This past week saw the introduction of Konstantinos Anastasopoulos pipes to smokingpipes.com. If you haven't seen them, I highly suggest you do before they are all gone. Tackling a bit of an enigma, Bear set out to learn more about this pipemaker and his craft.
Bear Graves:When and where were you born?
Konstantinos Anastasopoulos: I was born in Athens in 1980.
Bear Graves: Where do you live now? Is your workshop in your home?
Konstantinos Anastasopoulos: I live in Athens and yes my workshop is in my home.
Bear Graves: At what age did the idea of pipe smoking appeal to you? Did you have men in your life, whom you looked up to, who might have smoked a pipe?
Konstantinos Anastasopoulos: About four years ago, when I was 30 years old, an old bent pipe gave me the idea for pipe making. I wanted to make a pipe small and modern to better suit my age. None in my family or my friends was pipe smoker. The whole thing with smoking pipes came to me from myself.
Bear Graves: Do you smoke a pipe yourself? If so, what types of blends do you prefer?
Konstantinos Anastasopoulos: Of course. I was a cigarette smoker, but when I discovered the pipe world, cigarettes were in the past. I prefer Virginias and Va/Pers.
Bear Graves: What, aside from pipemaking, is your vocation?
Konstantinos Anastasopoulos: I am also a painter with some solo and group exhibitions.
Bear Graves: What skills might you have picked up before becoming a pipe maker, which helped once you started pipe making?
Konstantinos Anastasopoulos: The most important thing for me, is the need for creation, the need to create something beautiful. Secondly you must have the "eye" or the aesthetics to create something beautiful. Painting helped me to increase my imagination, originality, and the ability to express what I have in my mind. Other things, such as how to use the tools, how to drill, or to use files and sandpapers, are things that I improve day by day forever.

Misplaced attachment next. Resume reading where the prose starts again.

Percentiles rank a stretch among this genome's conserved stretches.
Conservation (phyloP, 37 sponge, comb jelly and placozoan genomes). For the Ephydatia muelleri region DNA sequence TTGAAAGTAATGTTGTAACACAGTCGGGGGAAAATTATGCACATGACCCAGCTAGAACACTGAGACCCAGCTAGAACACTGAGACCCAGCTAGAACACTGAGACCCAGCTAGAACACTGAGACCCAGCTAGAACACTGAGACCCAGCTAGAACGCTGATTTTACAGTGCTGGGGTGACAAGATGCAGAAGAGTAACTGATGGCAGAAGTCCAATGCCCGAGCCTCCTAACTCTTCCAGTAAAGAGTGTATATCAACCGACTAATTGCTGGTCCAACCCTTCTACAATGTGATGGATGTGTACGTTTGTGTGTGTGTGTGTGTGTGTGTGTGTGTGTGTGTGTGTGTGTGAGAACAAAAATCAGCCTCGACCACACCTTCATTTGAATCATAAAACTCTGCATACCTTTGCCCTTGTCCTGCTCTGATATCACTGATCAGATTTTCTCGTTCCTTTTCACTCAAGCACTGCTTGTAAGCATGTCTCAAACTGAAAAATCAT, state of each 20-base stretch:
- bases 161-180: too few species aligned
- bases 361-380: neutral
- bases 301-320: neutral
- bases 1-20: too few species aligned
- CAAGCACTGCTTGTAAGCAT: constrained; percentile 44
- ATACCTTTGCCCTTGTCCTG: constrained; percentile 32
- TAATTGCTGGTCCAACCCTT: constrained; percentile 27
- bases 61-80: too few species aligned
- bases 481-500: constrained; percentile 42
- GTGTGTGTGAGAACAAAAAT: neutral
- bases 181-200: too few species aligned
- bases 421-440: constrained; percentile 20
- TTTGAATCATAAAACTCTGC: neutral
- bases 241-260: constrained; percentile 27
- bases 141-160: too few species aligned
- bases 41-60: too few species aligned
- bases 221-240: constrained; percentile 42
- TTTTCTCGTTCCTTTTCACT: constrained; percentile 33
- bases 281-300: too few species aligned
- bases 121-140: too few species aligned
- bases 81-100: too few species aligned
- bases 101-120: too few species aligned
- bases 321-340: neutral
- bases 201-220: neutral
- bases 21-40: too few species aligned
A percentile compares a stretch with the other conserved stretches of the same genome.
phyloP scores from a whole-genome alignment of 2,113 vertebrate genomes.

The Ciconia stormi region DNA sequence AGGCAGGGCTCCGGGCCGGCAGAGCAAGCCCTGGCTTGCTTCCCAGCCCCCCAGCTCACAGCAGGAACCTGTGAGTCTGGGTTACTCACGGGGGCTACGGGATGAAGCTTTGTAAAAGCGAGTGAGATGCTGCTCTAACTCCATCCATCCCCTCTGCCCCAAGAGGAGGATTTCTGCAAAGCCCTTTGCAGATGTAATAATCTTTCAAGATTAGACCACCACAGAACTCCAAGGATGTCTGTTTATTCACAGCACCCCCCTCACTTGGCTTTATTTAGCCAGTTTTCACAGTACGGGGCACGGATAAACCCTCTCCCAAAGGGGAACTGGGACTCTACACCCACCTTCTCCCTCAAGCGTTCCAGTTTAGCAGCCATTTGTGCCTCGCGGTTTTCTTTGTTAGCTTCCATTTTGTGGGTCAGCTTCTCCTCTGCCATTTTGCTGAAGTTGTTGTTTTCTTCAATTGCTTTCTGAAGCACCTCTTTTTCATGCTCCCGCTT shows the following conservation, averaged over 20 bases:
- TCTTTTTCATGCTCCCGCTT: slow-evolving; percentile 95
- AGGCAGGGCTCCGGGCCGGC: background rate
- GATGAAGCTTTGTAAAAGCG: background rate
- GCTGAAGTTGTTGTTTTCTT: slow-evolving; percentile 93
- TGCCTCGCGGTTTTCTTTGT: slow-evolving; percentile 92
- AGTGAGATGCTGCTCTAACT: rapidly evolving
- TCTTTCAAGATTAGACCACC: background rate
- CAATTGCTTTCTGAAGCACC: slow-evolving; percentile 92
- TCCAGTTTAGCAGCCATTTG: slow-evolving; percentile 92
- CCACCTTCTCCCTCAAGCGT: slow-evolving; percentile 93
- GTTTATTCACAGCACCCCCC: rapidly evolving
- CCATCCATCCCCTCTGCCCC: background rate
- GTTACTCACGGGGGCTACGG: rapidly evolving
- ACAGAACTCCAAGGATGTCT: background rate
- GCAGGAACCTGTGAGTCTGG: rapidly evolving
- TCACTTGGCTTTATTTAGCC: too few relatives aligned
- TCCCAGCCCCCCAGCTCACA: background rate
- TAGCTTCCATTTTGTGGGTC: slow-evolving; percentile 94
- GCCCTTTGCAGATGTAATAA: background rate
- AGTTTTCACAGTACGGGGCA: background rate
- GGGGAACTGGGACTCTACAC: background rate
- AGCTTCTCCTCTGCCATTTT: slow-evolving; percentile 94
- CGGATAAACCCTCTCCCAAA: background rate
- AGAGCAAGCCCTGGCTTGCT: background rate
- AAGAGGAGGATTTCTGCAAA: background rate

Bear Graves: Who was the maker of your first quality pipe?
Konstantinos Anastasopoulos: My teacher in pipe making was Kostas Gourvelos. I learned to make pipes on pipes that we made together. So I can say that this first pipe has his knowledge and his quality.
Bear Graves: When did you create your first pipe that you were proud of, one that you felt was worthy to sell?
Konstantinos Anastasopoulos: I think that was the 4th or 5th pipe. As I remember, it was a great moment for me.
Bear Graves: What is the origin/source of your briar, and, roughly, how long is it seasoned prior use?
Konstantinos Anastasopoulos: For many years I have used briar from many countries, but in the last two years I've used only Greek briar that I have aged in my workshop for two years at least.
Bear Graves: Having looked at your pipes, it appears that ebonite/vulcanite is your stem material of choice, is that accurate?
Konstantinos Anastasopoulos: Yes, I find that material more noble and natural in the mouth.
Bear Graves: Do you hand cut your stems?